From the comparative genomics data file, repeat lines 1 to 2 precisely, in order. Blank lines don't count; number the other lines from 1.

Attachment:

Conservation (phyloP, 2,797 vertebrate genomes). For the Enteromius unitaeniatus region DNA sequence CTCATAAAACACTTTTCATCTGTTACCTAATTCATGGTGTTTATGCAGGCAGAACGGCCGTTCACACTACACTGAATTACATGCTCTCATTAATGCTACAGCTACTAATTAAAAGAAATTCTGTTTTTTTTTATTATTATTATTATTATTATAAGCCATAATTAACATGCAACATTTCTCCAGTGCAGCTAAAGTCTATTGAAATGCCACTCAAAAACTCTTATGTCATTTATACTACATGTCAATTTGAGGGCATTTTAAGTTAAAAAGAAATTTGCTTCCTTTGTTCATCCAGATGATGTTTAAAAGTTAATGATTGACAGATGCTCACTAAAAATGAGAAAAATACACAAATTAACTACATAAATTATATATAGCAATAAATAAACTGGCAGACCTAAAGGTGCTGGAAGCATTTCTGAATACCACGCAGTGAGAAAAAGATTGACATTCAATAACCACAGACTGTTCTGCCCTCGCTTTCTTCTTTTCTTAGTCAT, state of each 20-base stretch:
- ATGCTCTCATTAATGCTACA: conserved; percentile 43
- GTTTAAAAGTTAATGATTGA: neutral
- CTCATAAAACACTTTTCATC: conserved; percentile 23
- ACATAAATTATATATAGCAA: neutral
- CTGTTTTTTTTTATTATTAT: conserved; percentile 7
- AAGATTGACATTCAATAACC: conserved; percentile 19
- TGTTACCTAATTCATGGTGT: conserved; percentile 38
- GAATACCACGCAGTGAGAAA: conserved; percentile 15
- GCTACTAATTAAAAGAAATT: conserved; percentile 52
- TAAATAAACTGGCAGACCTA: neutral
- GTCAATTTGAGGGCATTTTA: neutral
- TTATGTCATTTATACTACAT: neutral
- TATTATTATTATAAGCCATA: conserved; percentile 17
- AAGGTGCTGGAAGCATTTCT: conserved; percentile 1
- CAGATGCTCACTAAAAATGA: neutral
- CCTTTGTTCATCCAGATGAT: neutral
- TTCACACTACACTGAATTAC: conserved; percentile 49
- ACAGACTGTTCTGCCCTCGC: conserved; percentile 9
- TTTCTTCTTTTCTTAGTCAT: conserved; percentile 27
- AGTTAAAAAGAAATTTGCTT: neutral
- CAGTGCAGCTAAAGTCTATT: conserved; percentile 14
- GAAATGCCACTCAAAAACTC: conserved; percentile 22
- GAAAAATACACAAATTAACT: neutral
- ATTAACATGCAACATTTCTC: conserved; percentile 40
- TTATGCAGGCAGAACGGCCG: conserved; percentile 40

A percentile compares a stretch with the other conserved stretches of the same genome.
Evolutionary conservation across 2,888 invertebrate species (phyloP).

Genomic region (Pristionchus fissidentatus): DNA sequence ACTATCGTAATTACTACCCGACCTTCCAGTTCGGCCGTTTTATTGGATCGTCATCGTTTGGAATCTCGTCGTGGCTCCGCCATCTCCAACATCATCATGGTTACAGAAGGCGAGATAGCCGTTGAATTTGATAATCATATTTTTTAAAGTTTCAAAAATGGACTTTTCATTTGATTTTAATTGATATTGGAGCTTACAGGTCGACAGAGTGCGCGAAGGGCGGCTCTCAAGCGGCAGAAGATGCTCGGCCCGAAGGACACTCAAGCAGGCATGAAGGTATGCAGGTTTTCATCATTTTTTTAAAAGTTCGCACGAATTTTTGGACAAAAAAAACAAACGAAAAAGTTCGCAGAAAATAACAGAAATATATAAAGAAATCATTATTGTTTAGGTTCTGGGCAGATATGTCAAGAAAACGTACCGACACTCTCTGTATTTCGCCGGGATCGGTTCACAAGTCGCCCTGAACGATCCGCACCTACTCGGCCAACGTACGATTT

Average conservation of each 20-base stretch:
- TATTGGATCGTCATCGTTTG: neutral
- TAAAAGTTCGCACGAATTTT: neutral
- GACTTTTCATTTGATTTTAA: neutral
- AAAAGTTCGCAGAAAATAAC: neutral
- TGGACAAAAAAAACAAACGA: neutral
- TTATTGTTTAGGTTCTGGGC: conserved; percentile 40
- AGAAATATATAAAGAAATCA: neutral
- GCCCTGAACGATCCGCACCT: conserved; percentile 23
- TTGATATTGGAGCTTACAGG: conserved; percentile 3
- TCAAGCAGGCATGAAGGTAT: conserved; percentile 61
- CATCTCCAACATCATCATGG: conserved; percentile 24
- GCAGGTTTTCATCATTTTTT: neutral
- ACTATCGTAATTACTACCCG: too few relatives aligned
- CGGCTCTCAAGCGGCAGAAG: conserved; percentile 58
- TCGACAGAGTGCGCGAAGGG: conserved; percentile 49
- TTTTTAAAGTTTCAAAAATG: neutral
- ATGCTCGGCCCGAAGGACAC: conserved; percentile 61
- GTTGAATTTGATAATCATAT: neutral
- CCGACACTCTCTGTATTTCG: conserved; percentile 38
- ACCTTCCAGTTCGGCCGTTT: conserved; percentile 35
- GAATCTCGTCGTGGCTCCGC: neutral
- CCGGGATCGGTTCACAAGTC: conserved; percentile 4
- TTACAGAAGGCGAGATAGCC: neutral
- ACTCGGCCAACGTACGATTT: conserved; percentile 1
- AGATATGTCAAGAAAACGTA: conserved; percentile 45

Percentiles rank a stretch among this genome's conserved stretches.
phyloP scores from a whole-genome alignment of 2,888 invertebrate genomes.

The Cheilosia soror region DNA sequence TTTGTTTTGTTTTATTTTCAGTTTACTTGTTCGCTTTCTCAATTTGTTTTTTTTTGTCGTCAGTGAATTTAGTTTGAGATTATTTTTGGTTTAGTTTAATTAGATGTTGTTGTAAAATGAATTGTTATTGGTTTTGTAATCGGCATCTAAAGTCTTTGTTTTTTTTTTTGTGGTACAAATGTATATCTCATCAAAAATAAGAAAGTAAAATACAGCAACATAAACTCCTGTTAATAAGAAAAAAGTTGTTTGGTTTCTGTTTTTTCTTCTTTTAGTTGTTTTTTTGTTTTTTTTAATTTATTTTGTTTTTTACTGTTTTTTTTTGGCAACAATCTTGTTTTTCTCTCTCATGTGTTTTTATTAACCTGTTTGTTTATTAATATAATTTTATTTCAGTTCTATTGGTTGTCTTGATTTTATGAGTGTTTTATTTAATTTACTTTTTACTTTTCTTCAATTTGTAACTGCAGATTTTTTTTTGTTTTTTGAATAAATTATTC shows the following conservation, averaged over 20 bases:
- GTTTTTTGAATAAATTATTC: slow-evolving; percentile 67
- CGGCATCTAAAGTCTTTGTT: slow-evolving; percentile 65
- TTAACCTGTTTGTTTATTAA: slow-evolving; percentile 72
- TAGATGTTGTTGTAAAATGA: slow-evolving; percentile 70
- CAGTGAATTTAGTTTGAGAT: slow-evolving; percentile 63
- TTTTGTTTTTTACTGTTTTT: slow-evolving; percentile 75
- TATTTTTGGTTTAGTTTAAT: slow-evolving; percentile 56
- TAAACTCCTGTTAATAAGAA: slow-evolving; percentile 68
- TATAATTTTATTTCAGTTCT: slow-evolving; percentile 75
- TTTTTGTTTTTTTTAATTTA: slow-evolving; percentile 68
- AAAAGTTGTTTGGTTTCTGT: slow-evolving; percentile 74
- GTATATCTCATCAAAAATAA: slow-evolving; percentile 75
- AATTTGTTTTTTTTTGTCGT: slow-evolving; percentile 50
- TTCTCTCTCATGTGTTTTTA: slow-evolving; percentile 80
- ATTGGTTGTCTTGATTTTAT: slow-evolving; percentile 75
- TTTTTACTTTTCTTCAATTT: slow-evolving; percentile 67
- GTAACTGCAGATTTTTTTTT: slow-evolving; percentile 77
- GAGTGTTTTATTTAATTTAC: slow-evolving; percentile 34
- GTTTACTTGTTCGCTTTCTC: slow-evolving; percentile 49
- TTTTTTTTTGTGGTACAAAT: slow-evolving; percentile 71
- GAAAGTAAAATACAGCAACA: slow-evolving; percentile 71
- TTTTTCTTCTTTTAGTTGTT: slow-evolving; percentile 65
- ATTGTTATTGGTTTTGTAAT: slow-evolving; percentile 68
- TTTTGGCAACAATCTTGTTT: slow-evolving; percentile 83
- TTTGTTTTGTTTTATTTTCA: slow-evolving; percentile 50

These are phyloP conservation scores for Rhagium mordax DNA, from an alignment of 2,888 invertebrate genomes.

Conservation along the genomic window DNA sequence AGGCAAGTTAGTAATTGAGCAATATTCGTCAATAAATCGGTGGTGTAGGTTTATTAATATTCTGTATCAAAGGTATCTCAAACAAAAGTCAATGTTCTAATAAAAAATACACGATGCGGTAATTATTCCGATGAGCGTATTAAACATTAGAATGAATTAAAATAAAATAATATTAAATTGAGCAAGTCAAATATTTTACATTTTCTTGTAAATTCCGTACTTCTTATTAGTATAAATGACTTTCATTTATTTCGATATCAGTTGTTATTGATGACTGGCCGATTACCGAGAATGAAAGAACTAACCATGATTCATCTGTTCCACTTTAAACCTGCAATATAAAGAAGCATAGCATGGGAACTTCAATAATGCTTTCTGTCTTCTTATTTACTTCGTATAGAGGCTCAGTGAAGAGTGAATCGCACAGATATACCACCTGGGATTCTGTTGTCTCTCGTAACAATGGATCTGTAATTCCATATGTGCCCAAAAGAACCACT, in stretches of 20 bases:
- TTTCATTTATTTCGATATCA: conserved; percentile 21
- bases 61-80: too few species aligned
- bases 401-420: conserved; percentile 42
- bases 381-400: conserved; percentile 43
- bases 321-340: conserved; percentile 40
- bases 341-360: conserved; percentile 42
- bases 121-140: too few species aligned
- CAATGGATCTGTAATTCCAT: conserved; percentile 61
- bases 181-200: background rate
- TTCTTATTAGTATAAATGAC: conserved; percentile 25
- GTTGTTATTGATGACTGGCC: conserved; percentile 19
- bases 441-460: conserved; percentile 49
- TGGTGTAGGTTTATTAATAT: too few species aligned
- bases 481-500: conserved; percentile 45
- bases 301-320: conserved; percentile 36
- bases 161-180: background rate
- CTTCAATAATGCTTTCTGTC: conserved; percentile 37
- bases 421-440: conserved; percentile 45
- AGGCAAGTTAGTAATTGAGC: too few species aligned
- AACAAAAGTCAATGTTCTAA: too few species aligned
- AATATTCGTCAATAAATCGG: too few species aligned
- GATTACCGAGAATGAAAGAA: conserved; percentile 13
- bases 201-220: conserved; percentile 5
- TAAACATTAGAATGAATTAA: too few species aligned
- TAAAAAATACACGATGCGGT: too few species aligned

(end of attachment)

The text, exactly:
Conservation (phyloP, 2,797 vertebrate genomes). For the Enteromius unitaeniatus region DNA sequence CTCATAAAACACTTTTCATCTGTTACCTAATTCATGGTGTTTATGCAGGCAGAACGGCCGTTCACACTACACTGAATTACATGCTCTCATTAATGCTACAGCTACTAATTAAAAGAAATTCTGTTTTTTTTTATTATTATTATTATTATTATAAGCCATAATTAACATGCAACATTTCTCCAGTGCAGCTAAAGTCTATTGAAATGCCACTCAAAAACTCTTATGTCATTTATACTACATGTCAATTTGAGGGCATTTTAAGTTAAAAAGAAATTTGCTTCCTTTGTTCATCCAGATGATGTTTAAAAGTTAATGATTGACAGATGCTCACTAAAAATGAGAAAAATACACAAATTAACTACATAAATTATATATAGCAATAAATAAACTGGCAGACCTAAAGGTGCTGGAAGCATTTCTGAATACCACGCAGTGAGAAAAAGATTGACATTCAATAACCACAGACTGTTCTGCCCTCGCTTTCTTCTTTTCTTAGTCAT, state of each 20-base stretch:
- ATGCTCTCATTAATGCTACA: conserved; percentile 43